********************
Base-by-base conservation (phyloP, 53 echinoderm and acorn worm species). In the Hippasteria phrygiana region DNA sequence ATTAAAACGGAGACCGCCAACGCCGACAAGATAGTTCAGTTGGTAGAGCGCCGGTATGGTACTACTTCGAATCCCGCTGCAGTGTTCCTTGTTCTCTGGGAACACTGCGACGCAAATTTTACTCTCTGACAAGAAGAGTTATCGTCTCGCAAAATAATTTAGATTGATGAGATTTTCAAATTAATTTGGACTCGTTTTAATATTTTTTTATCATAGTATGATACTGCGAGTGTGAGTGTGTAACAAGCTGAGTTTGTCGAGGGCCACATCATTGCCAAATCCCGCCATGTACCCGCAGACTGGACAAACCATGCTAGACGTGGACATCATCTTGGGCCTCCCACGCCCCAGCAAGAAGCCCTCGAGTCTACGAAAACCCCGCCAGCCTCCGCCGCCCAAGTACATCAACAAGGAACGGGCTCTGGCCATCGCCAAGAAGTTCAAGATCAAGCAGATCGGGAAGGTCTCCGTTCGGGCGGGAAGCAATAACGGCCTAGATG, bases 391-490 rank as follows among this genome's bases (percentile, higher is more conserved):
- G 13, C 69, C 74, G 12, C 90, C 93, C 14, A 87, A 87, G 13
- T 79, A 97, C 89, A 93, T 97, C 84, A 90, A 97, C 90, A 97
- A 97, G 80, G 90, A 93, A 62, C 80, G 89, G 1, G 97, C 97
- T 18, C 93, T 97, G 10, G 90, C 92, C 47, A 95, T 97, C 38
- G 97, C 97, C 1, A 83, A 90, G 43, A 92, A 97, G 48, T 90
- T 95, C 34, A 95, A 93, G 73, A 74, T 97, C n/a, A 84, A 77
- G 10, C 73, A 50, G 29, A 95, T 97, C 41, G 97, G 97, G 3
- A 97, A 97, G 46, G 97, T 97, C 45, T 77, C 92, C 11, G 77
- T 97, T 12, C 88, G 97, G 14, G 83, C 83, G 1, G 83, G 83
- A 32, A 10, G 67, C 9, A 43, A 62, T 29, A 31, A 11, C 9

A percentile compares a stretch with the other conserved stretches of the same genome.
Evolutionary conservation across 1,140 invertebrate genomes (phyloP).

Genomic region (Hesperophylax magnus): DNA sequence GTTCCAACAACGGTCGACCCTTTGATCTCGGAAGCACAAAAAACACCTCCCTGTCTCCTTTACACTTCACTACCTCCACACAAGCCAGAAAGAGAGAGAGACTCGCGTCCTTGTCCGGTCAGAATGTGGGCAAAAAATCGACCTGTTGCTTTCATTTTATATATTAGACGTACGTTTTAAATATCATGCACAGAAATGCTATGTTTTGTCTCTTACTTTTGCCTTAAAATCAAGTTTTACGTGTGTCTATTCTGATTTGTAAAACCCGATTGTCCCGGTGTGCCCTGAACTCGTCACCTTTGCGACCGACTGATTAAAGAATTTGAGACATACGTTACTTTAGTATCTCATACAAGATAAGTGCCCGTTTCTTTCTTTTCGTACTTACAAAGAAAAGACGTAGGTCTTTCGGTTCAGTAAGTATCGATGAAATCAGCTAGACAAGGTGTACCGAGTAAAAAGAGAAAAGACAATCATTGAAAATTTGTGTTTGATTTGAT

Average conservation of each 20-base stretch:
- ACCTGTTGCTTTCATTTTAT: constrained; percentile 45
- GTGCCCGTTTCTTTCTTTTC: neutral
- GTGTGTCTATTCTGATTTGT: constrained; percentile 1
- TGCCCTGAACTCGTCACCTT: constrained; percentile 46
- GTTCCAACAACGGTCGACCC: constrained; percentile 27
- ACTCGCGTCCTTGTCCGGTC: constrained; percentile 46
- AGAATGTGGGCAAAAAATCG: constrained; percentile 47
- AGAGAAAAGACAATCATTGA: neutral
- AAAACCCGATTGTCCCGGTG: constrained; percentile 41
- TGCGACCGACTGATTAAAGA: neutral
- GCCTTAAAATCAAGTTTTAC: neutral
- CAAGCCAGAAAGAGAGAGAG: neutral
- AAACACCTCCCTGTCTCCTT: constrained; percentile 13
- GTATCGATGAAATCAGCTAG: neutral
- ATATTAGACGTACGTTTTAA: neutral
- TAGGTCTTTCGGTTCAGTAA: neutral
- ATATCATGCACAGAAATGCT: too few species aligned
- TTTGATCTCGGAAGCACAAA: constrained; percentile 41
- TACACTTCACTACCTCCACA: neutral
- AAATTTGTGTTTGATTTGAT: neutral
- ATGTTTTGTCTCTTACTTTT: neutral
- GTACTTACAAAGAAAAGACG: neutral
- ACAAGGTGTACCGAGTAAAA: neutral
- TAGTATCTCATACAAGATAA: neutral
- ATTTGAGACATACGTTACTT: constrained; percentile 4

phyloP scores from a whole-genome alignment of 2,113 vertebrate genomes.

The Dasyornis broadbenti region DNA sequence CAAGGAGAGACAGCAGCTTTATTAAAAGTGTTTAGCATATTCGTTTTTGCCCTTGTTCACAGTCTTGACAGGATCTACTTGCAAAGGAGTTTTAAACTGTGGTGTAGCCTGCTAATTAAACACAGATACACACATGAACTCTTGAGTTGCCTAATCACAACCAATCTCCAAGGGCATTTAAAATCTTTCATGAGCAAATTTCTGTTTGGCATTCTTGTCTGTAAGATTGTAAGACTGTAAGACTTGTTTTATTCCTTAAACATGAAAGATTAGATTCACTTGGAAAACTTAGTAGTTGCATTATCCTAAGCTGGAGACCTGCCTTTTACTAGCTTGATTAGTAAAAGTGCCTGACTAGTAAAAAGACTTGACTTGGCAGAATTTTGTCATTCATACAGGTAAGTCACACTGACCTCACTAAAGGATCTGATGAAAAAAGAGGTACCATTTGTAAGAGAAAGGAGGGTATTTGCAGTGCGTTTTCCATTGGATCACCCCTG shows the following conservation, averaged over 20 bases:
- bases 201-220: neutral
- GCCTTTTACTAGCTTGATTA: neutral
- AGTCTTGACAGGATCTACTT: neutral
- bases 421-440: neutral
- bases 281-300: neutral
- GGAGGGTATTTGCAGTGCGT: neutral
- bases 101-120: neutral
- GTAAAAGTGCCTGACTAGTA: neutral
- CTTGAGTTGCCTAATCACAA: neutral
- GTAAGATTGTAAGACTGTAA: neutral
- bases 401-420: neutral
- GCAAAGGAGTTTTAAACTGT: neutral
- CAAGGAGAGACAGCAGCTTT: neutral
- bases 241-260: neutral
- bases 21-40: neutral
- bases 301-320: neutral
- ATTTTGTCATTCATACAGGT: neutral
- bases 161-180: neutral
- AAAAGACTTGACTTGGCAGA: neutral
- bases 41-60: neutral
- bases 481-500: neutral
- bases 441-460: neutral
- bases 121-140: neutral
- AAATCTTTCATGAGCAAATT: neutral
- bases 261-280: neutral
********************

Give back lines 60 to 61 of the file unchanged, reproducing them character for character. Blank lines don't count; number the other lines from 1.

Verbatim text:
- bases 161-180: neutral
- AAAAGACTTGACTTGGCAGA: neutral